Thus, university practice paradoxically both over-reports and under-reports subject inventions. They report inventions that are not subject inventions as if they are–because they believe that if an invention is a subject invention, then they have a right to demand ownership of it and are exempt from federal agency demands for ownership of it. And they fail to report inventions that are subject inventions–because they misconstrue the law’s definition to mean that the work on an invention has to receive federal funding, even though that is not the definition and not the guidance in the implementing regulations.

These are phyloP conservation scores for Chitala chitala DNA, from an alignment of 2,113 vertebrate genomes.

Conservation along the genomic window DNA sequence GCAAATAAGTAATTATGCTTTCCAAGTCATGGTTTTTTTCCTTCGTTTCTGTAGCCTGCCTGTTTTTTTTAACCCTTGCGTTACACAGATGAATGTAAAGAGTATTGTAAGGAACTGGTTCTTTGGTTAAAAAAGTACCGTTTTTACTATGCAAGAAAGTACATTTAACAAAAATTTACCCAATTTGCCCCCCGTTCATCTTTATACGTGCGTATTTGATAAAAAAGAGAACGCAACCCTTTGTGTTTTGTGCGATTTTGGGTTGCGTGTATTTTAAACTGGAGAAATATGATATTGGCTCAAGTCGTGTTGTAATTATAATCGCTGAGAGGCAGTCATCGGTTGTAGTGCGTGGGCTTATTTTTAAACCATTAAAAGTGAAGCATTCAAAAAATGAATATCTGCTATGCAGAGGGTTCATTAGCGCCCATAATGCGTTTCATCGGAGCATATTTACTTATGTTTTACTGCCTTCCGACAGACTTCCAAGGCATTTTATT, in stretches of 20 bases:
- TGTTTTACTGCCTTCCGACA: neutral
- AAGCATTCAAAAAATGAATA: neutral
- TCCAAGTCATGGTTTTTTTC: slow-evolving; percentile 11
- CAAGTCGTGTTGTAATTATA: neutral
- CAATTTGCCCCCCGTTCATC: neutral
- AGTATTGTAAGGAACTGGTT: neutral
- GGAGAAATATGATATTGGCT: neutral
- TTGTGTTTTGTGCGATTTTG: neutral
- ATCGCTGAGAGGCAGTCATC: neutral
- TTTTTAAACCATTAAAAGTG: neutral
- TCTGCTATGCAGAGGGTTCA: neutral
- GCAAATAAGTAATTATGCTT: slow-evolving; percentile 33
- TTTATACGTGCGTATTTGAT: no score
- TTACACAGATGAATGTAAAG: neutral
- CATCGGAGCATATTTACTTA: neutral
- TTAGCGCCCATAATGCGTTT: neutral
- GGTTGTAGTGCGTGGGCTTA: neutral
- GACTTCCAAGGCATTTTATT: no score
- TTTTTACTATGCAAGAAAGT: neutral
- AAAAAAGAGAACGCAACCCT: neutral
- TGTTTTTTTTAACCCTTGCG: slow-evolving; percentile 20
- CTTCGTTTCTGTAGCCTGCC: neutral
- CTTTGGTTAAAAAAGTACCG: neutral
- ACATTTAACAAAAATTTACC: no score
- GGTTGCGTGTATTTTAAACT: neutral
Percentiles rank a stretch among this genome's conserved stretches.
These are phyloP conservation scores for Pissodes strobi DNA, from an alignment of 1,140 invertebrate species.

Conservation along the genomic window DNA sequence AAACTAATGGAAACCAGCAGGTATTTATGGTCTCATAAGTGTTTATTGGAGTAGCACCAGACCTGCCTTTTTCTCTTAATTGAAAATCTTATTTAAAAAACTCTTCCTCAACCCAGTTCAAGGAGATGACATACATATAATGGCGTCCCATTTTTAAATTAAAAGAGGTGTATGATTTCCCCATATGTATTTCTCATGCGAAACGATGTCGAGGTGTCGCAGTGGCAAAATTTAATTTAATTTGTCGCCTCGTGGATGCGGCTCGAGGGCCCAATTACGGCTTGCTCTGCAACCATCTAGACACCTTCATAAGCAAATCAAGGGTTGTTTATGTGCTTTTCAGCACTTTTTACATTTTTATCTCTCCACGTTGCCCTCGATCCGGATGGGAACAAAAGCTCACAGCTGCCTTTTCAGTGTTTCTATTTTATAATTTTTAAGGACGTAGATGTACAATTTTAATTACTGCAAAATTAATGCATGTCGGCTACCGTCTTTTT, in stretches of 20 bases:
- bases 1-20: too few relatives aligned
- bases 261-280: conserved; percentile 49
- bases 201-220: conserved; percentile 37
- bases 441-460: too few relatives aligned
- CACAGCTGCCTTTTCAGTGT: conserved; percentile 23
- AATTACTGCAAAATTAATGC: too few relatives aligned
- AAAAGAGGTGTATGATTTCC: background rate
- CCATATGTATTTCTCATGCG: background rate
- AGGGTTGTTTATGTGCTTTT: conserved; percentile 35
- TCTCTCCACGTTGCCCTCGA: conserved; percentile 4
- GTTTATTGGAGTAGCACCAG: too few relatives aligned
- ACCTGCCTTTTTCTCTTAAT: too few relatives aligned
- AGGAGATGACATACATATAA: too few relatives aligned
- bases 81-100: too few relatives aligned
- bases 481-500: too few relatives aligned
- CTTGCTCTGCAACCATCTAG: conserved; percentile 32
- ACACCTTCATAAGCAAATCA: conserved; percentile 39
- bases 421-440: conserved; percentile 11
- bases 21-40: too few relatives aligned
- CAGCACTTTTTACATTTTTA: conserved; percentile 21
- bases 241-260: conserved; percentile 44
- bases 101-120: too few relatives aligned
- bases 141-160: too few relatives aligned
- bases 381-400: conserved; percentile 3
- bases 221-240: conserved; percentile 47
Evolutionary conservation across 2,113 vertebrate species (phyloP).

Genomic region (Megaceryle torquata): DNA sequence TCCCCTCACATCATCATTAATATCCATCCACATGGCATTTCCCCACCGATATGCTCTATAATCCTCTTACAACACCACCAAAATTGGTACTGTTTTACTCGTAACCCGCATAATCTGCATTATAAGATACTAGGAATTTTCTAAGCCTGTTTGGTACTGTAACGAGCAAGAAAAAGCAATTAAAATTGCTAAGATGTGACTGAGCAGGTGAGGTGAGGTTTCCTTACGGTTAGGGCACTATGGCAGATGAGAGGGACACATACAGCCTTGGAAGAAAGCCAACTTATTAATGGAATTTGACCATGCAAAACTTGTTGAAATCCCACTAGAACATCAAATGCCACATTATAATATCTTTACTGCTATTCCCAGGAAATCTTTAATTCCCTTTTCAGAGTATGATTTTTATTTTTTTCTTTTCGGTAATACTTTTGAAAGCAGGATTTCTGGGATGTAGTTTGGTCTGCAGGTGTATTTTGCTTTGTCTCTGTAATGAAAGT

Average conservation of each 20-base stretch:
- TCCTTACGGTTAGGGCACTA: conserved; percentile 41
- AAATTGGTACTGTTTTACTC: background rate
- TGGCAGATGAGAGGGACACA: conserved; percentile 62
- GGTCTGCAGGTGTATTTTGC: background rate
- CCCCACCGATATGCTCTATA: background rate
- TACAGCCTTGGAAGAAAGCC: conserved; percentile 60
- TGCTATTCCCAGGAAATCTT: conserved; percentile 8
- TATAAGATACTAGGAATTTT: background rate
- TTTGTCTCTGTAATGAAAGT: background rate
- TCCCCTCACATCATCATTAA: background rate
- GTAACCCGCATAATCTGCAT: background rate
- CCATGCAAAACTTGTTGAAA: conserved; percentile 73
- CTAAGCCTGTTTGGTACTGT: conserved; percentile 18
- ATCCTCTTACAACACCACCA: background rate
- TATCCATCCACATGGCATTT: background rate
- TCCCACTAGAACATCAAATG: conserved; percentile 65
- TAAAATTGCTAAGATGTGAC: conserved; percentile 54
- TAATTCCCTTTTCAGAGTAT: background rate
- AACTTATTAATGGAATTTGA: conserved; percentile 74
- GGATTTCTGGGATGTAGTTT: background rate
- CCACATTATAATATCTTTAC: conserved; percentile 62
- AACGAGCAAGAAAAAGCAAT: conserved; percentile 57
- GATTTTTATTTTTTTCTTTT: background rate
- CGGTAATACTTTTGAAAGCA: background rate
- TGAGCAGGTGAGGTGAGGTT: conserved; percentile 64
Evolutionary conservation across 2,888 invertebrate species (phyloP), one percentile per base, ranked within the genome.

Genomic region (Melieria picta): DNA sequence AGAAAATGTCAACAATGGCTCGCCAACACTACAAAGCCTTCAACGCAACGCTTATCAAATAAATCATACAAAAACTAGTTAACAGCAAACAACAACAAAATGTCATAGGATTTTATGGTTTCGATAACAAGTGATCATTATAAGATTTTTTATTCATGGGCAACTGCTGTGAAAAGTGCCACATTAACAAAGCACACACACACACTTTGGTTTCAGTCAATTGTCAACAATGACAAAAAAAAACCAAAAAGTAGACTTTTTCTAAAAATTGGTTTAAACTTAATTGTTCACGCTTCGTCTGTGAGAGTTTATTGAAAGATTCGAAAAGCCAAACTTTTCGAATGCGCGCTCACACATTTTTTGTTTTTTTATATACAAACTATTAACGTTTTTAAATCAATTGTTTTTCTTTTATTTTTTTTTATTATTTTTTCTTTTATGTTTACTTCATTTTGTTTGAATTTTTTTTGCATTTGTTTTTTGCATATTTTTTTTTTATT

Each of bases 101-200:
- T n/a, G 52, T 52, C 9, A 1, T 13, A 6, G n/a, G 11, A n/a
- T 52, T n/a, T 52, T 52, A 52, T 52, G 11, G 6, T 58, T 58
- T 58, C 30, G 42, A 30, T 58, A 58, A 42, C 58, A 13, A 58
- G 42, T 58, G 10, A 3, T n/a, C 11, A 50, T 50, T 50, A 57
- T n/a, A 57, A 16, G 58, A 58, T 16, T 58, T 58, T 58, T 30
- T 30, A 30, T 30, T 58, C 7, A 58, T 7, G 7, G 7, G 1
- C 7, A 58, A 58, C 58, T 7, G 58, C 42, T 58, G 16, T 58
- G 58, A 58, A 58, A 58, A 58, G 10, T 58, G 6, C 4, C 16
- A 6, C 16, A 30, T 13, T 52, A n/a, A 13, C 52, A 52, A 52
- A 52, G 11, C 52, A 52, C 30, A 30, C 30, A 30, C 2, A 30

Thus, they create the fictions that an exclusive patent license does not assign the underlying invention (it does if the exclusive license covers all substantial rights in the invention–make, use, and sell) and that therefore any exclusive licensee/assignee is free of all obligations but for an exposure to reporting on invention utilization, U.S. manufacturing (which does not apply to assignees), and march-in for failure to achieve practical application or satisfactorily meet public health needs or regulatory requirements, or failure to comply with U.S. manufacturing provisions.